After six days of war against Iraq, the masses in the Middle East are virtually silent. The West Bank is not in turmoil, the U.S. embassy in Jordan is not burning, the streets of Cairo are not filled with overturned cars, and Syrian troops are not mutinying. Where is the rage? Its absence, especially in those countries allied with the United States, is perhaps the most surprising development since hostilities began.
Only where the authorities smile on anti-American activities (Tunisia, Libya, Sudan, Lebanon, and Jordan), have any significant protests taken place. This quiet is unexpected because a consensus had formed since August to the effect that the U.S. government would pay a terrible political price for making war on Saddam Husayn. From the Middle East itself came hair-raising forecasts about the furies of anti-Americanism and the price to be paid by U.S. allies.
In the West, journalists echoed these warnings. Just before war broke out, Peter Ford and George D. Moffett III wrote in The Christian Science Monitor: "Even if Israel is not involved, a U.S. victory could unleash a wave of political radicalism, threatening Arab regimes friendly to the U.S.." Robin Wright of the Los Angeles Times went further, portraying even an allied victory over Iraq as futile. Her reasoning? "The long-term cost-benefit ratio on a host of other fronts" is tipped against the U.S. Many Middle East specialists shared these fears. Ann Mosely Lesch of Villanova University, for example, cautioned that war against Iraq "would arouse widespread popular opposition" in Egypt.
These analysts all worried about the re-emergence of the "street" as a powerful factor in Arab politics. They saw Saddam Husayn's belligerence making him a successor to Gamal Abdel Nasser in the eyes of many Arabs, a man capable of uniting the Arabs and standing up to West. Then came reports of anti-government and pro-Saddam riots in Syria, suggesting much trouble to come; a ban on all street demonstrations in Egypt-even those favoring government policies-pointed to the depth of fears among the authorities in another American ally.
But the street has not risen in Saddam's support, at least not in the first days of war, when it would have been most expected and most alarming. Why were the analysts wrong? What does quiescence suggest for U.S. policy?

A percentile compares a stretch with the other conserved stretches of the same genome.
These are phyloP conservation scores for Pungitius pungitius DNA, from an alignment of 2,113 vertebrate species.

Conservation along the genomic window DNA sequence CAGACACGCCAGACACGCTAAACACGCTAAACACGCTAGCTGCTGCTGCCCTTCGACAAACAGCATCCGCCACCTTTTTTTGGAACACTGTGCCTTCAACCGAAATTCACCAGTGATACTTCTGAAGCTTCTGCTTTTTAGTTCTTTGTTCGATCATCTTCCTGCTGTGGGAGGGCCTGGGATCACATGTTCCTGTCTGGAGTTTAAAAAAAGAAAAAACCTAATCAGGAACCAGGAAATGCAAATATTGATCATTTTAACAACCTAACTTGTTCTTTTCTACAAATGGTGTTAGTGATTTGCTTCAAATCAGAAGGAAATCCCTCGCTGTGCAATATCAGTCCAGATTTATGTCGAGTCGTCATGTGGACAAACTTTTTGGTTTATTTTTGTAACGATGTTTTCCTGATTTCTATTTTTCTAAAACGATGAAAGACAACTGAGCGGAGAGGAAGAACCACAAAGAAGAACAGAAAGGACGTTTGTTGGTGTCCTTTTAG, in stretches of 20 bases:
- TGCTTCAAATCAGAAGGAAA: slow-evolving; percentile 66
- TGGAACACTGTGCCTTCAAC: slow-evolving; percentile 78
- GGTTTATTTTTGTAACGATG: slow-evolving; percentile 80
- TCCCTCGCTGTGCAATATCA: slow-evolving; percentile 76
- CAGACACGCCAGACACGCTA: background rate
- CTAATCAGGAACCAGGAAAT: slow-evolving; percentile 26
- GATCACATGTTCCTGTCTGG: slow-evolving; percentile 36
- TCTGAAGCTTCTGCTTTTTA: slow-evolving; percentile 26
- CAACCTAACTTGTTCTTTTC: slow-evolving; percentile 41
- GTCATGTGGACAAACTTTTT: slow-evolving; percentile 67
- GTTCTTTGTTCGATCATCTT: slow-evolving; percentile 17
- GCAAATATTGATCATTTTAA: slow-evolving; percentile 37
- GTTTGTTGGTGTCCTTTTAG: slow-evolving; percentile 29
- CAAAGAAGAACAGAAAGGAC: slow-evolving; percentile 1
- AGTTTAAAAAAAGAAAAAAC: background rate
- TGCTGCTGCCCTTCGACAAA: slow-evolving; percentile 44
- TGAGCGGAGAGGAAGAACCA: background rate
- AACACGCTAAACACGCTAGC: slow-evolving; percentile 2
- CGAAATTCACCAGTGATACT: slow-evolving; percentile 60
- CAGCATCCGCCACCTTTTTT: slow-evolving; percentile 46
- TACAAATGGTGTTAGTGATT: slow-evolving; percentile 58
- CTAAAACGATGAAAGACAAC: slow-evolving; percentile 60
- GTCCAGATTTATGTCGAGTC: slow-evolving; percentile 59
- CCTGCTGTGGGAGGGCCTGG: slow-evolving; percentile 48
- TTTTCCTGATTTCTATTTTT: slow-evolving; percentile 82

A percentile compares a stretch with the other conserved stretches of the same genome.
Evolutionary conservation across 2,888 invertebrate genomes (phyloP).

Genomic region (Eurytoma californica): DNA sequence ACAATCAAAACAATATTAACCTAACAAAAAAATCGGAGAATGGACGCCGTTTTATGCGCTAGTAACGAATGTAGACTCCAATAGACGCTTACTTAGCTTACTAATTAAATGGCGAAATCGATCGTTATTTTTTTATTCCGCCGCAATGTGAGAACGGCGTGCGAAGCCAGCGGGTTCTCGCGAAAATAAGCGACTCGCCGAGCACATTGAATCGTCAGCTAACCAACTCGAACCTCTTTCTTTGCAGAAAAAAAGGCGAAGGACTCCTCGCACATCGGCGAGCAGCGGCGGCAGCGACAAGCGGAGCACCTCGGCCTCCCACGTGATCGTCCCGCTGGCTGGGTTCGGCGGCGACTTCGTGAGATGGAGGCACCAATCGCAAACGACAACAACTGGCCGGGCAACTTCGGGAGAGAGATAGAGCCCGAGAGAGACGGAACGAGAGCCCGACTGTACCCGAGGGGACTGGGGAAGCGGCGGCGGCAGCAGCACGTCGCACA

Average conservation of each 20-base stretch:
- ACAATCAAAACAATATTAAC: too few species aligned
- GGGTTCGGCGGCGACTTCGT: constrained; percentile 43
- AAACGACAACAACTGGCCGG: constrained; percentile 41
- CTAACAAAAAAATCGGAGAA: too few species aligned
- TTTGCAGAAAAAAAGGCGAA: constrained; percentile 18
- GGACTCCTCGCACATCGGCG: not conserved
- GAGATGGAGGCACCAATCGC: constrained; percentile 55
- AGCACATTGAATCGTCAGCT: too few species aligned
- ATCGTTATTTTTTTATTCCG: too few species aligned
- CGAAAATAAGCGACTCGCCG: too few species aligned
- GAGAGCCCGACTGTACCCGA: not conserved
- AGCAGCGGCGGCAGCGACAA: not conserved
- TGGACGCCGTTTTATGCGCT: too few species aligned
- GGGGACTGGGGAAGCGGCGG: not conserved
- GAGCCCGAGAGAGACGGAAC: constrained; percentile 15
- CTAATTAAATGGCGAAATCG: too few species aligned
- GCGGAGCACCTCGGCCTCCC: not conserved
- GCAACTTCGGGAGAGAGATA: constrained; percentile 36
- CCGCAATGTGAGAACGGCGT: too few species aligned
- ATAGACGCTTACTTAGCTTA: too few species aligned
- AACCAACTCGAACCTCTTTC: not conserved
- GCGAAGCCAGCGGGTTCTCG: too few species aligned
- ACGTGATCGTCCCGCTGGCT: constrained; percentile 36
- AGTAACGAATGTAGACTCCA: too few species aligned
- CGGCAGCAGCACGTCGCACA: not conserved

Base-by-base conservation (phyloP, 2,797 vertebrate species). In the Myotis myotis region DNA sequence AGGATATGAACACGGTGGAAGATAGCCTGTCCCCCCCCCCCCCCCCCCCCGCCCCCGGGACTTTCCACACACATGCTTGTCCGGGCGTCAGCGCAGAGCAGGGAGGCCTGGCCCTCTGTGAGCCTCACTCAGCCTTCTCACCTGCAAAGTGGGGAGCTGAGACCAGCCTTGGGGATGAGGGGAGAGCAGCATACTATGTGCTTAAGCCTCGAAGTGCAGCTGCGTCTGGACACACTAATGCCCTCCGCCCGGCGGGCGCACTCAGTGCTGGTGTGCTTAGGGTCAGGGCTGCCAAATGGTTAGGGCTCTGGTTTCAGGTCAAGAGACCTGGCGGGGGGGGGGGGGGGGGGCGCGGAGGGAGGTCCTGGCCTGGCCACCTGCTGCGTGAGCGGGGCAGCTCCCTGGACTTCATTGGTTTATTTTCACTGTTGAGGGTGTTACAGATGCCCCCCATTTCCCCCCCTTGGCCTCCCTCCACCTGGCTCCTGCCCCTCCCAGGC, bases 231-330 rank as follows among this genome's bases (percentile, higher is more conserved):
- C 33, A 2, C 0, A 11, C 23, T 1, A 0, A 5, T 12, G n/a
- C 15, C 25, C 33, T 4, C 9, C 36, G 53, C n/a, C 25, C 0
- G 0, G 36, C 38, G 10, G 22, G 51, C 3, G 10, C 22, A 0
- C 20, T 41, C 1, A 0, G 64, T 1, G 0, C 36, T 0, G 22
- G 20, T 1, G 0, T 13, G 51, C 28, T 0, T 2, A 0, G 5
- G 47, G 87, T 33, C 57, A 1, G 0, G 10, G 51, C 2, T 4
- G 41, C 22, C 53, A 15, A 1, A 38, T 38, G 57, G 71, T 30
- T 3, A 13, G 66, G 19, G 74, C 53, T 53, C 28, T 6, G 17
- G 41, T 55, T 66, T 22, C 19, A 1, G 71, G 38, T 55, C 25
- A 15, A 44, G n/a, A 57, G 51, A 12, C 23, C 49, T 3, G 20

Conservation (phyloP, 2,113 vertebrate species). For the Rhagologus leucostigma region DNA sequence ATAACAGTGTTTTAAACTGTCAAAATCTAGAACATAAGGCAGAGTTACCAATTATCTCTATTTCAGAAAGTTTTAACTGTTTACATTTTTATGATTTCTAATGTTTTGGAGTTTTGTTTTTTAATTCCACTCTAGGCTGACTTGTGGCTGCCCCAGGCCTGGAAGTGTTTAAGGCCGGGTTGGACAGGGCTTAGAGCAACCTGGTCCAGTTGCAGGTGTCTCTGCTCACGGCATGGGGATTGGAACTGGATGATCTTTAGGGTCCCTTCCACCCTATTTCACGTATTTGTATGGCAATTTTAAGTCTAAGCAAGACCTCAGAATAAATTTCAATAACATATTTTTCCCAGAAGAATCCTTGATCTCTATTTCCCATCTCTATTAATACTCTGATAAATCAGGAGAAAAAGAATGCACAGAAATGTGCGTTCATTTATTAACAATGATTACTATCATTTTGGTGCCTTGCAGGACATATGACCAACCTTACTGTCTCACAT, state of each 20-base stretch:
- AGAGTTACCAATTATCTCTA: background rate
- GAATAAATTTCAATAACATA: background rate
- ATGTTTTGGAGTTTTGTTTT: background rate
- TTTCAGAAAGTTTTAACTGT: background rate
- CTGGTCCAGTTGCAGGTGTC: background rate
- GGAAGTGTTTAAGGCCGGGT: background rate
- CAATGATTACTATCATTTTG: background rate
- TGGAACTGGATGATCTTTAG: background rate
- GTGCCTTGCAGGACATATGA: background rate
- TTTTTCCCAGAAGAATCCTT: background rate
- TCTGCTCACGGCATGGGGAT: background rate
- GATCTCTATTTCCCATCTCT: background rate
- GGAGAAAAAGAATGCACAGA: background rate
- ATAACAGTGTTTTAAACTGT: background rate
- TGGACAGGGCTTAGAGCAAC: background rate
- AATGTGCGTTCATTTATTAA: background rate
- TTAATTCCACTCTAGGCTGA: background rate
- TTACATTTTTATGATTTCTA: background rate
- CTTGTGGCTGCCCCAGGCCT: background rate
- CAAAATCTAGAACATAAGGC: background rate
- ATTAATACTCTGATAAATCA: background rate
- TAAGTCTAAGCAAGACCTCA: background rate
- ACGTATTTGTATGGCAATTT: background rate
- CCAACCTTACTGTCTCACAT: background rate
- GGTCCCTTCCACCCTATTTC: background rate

The experts ignored three important facts about the Middle East.
- The prevailing mood of apathy. For years, Arabs have not rioted for trans-national causes; they took matters into their own hands only when an issue was of direct personal concern. Arabs are proven themselves unusually prone to riot against currency adjustments, subsidy cuts, and other austerity reforms-as shown by disturbances in Morocco, Algeria, Tunisia, Egypt, the Sudan, and Jordan. Indeed, they have won a reputation at the International Monetary Fund for an unwillingness to tolerate even the most modest economic adjustments.
But abstract causes are another matter. A much-disappointed people no longer has the energy to take to the streets. Arabs have been in what historian Hisham Sharabi dubs a "paralyzing trauma" since 1967, when Israeli forces simultaneously defeated Syrian, Jordanian and Egyptian forces in a mere six days. Khomeini's expectations to the contrary, the Iranian Revolution failed to mobilize fundamentalist Muslims in countries like Iraq and Egypt. Ironically, Israelis were the only ones in the Middle East to demonstration against their government's activities in the 1982 Lebanon war and the massacre at Sabra and Shatila. The Satanic Verses prompted riots in Pakistan and India (and among their kinsmen in Great Britain) but not in the Arabic-speaking countries. In the hopes of stimulating more activism, Arab activists scathingly condemn this apathy. In one memorable passage, Halim Barakat, a sociologist, wrote that "the Arab world stretches across continents like a huge stranded octopus, drained of its water of life and indignation. "